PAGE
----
Auburn Hills — It's on the tip of everyone's tongue, although Pistons coach Stan Van Gundy is reluctant to admit it, but the Pistons' growth is becoming difficult to ignore.
When Kentavious Caldwell-Pope steps into a 3-pointer that results in a four-point play, with the Pistons on the verge of an epic collapse, and Andre Drummond rebounds from his deflating 3-for-12 free-throw shooting performance by hitting six of eight the next day, it's proof no matter what happens from here on out, this team should start being treated like a good one.
"We do a great job of fighting," Drummond said. "It's never a perfect game, so you know teams find a way to come back, everybody goes on runs. We did a good job of fighting and keeping them back. We do a good job of closing games."
Caron Butler will tell anyone who's willing to listen this team has the right mental makeup to be a postseason team, and considering the players making plays down the stretch of games are between the ages of 20 and 25, he no longer sounds like a dog whistling.
"Big three," point guard Brandon Jennings said about Caldwell-Pope's triple. "It think it's just our growth. I think if you asked us last year, we probably would've folded and let them take over the game. Everybody's trusting each other, everybody's taking shots, they're confident."
Van Gundy certainly wasn't doing cartwheels over the Magic scoring 70 second-half points as they frenetically attempted a comeback, a different scene from when the Pistons ran away and hid from the 76ers at home Saturday night.
At Toronto and Indiana, they took early haymakers and rebounded to win late in thrilling fashion, same as their win in San Antonio. But playing with leads and understanding the rhythm of games is a new concept for them.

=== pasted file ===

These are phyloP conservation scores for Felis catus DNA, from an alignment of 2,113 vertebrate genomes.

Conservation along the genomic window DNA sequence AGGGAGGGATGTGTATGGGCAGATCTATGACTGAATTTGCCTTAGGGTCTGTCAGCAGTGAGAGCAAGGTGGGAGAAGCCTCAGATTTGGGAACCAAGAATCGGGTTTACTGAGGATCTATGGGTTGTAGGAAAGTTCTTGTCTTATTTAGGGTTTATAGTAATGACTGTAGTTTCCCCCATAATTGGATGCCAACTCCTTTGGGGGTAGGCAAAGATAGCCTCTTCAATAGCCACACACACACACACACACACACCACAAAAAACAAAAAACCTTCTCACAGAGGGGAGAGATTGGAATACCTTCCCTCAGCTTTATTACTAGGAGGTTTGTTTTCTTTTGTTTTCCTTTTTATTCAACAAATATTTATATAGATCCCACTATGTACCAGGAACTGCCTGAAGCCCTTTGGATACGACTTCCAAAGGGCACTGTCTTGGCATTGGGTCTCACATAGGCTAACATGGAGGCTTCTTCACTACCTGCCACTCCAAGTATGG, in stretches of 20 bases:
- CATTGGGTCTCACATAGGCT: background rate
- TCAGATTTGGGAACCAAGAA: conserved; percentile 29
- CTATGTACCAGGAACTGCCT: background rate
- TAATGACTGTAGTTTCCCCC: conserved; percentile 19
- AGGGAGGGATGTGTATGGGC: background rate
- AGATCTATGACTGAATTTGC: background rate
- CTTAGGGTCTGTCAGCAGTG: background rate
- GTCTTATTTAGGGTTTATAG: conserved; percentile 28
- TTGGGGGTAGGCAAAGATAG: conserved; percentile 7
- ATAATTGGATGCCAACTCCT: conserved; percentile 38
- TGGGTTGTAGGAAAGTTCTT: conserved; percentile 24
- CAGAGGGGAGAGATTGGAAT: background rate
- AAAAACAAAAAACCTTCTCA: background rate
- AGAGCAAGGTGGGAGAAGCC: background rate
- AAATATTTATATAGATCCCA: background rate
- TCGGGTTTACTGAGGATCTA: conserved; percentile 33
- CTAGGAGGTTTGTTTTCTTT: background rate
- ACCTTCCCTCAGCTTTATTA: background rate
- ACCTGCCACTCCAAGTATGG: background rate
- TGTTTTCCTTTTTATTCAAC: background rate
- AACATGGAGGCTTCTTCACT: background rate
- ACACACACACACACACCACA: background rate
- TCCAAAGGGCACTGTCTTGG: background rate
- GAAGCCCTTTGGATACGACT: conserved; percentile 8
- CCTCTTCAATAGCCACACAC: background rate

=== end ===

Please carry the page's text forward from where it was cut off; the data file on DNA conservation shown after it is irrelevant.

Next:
"I think it's a learning experience," Van Gundy said. "We have a lot more experience playing from behind than from ahead. We did a great job once they got the game back (to within 2) but we gathered ourselves very well and played very well down the stretch."
In a way, it's likely easier to mount a serious comeback than to weather one. Momentum is going with you rather than against you, and there's a "nothing to lose" mentality with a comeback rather than the panic that could set in when nothing's going your way.
Clearly it's something the Pistons have struggled with in recent years, with different rosters and coaches. Blowing double-digit leads became custom, almost a hallmark of a bad team unable to close, missing the poise on the floor or on the sideline to slow down and work themselves back to an even keel.
"Absolutely. Each and every one of us," said Drummond when the word "growth" was brought up. "Top to bottom. We're not really getting down on ourselves when we make bad plays. We're working hard each and every day and we're starting to get rewarded with wins."
"Brandon's done a great job these past few games, finding guys in the right position to get them to score. Even tonight it shows he's maturing over time with really learning his teammates and learning where they like the ball."
Van Gundy still believes adversity is around the corner in an 82-game season, that his team is still learning to win, but one thing they've taken ahold of quickly is leaving the games played behind them to look ahead — a difficult thing to do during a 12-3 stretch when such winning is still novel for this group.
"It was definitely a must-win," Jennings said of Wednesday's game.
"With Milwaukee and Toronto, we have to start stringing some wins together."